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C.D. Warner, et al., comp.  The Library of the World’s Best Literature.
An Anthology in Thirty Volumes.  1917.
H. R. Keller.  The Reader’s Digest of Books.
 
Émile
Jean Jacques Rousseau (1712–1778)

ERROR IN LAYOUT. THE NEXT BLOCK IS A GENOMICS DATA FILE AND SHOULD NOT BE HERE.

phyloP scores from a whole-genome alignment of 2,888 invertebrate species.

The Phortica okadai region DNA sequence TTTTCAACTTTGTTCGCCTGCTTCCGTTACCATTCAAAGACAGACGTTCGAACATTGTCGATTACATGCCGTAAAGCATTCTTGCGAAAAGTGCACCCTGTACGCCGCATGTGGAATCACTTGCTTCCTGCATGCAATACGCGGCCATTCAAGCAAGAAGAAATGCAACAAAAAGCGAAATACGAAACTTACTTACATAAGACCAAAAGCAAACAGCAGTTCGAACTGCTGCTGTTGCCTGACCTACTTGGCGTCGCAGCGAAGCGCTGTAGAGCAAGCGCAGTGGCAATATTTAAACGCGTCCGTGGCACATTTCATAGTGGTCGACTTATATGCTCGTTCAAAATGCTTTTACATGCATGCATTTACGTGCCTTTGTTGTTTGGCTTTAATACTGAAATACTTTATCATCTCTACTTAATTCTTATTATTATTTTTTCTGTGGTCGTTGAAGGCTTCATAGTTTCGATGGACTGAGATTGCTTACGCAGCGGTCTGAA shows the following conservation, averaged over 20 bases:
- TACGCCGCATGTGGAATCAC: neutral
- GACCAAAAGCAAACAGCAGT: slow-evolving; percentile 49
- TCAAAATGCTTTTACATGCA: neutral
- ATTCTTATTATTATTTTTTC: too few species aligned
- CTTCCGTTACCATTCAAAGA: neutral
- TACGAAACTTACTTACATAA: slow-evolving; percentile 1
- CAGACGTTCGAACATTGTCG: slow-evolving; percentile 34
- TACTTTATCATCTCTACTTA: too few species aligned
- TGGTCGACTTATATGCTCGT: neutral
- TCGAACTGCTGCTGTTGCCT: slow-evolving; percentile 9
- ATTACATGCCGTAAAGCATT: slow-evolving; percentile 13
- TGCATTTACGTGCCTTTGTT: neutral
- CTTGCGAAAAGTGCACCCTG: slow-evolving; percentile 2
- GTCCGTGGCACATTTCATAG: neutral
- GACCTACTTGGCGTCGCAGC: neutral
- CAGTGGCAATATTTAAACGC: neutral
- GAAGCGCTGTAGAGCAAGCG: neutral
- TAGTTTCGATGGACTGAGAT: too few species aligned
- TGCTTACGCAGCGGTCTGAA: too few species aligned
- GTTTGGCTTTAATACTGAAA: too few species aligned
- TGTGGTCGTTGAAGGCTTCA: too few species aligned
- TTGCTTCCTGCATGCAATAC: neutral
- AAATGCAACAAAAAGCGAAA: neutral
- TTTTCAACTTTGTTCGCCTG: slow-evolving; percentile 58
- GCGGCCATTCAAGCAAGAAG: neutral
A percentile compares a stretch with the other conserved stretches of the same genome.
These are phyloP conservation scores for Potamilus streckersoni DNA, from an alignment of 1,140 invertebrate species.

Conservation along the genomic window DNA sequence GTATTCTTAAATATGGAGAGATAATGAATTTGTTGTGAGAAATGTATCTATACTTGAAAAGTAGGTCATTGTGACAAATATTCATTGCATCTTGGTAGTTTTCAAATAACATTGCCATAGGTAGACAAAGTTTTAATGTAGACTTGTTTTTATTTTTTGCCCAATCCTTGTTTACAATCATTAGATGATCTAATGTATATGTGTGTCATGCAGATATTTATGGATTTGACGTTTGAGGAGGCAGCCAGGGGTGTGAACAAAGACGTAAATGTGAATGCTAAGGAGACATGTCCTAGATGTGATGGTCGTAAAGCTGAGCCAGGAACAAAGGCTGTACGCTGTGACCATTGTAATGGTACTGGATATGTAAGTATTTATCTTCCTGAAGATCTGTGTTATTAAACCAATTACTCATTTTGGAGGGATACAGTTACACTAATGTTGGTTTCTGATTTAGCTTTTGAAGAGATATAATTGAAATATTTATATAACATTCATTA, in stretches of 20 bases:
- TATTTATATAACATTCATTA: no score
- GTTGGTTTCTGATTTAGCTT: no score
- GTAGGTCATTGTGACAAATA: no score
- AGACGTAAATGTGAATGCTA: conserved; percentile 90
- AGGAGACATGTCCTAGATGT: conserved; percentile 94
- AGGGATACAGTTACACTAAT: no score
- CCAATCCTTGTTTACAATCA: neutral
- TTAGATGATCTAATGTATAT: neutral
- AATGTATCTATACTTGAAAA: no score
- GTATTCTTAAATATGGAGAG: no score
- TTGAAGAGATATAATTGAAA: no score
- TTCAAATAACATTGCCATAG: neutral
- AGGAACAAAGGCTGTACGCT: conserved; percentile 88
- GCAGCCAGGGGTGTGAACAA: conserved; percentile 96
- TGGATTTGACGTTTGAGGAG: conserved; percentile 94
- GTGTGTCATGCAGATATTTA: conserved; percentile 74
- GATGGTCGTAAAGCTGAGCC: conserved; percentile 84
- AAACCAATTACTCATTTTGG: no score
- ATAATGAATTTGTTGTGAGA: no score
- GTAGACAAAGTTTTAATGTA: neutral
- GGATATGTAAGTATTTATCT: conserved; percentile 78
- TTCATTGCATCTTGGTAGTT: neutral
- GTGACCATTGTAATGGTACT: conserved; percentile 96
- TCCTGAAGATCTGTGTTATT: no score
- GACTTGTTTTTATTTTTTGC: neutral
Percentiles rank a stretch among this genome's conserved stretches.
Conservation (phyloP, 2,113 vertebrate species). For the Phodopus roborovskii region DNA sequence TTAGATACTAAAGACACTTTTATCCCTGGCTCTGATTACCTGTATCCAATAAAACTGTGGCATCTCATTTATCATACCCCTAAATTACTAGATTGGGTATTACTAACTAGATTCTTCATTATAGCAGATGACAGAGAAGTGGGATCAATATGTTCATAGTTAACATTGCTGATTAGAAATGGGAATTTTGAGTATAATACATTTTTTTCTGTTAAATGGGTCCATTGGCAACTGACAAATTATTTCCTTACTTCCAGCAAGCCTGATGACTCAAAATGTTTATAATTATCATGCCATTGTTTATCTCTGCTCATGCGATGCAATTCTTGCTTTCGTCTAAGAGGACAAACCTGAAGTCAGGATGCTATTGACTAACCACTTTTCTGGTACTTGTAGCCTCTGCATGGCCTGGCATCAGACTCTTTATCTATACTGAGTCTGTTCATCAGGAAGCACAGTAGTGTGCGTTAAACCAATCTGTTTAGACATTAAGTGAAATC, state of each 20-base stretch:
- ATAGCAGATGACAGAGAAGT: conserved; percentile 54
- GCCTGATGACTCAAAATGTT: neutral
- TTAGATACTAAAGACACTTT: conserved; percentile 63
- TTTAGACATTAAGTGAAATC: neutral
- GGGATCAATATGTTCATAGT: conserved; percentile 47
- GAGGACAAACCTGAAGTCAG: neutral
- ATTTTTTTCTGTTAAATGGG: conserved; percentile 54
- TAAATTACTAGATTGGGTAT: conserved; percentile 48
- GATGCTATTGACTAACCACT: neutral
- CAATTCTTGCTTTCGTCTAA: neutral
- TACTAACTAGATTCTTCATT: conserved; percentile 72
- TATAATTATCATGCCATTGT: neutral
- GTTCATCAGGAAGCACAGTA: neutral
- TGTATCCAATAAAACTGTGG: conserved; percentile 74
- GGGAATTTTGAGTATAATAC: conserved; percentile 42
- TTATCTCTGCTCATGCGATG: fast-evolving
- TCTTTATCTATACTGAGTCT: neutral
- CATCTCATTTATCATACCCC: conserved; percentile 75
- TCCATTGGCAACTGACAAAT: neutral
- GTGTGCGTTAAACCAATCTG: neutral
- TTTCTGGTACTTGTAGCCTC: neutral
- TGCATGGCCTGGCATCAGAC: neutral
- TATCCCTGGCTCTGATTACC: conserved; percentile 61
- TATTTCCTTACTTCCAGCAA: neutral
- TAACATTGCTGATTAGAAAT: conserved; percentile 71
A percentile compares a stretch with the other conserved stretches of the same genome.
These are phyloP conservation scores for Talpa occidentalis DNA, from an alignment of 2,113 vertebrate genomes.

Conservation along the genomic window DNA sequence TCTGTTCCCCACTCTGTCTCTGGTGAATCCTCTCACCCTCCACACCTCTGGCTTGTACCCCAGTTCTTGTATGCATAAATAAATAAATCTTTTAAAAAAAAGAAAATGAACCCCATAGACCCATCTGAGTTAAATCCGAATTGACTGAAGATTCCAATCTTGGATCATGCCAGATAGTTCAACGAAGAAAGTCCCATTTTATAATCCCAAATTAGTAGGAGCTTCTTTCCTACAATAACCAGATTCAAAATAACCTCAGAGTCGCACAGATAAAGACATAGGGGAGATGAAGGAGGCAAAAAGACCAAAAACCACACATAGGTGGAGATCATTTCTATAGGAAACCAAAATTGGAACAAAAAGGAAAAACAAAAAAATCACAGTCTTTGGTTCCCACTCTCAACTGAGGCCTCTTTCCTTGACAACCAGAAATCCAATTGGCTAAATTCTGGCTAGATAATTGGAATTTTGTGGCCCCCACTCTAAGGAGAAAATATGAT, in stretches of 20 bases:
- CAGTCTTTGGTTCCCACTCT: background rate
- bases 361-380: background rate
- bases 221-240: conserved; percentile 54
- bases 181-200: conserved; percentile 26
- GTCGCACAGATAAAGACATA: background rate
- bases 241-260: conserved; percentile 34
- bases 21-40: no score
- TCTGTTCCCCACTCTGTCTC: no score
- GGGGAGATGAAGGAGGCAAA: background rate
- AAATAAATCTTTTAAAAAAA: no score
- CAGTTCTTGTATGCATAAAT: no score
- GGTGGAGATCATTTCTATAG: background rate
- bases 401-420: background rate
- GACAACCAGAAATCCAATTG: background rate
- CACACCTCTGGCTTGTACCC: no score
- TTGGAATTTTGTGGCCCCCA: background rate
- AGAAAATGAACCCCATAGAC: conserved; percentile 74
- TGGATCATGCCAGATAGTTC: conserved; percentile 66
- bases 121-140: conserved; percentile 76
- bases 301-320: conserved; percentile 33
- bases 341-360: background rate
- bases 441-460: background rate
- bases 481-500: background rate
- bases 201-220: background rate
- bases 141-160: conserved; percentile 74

Émile, by Jean Jacques Rousseau, the most famous of pedagogic romances, was composed in 1762. Its immediate effect was to call down on his head the denunciations of the Archbishop of Paris, who found him animated “by a spirit of insubordination and revolt,” and to exile him for some years from France. Its lasting effect was to lay the foundation of modern pedagogy. Due to the suggestion of a mother who asked advice as to the training of a child, it was the expansion of his opinions and counsels; the framework of a story sustaining an elaborate system of elementary education. Émile, its diminutive hero, is reared apart from other children under a tutor, by a long series of experiments conducted by the child himself, often with painful consequences. Little by little, his childish understanding comes to comprehend at first-hand the principles of physics, mechanics, gardening, property, and morals. At last the loosely woven plot leads to the marriage of Émile with Sophie, a girl who has been educated in a similar fashion. Arbitrary, but always ingenious and stimulating, the experiments introduced are veritable steps of knowledge. As object-lessons, the altercation with the gardener and the visit to the mountebank are unsurpassed in the simplicity with which the complex ideas of property and magnetism are presented to a developing intelligence. From the hints contained in ‘Émile,’ Basedow, Pestalozzi, and Fröbel drew their inspiration and laid the broad foundations of modern elementary education. Unsystematic, sometimes impracticable, full of suggestion, it invests the revolutionary ideas of its author with his customary literary charm.  1
 
 
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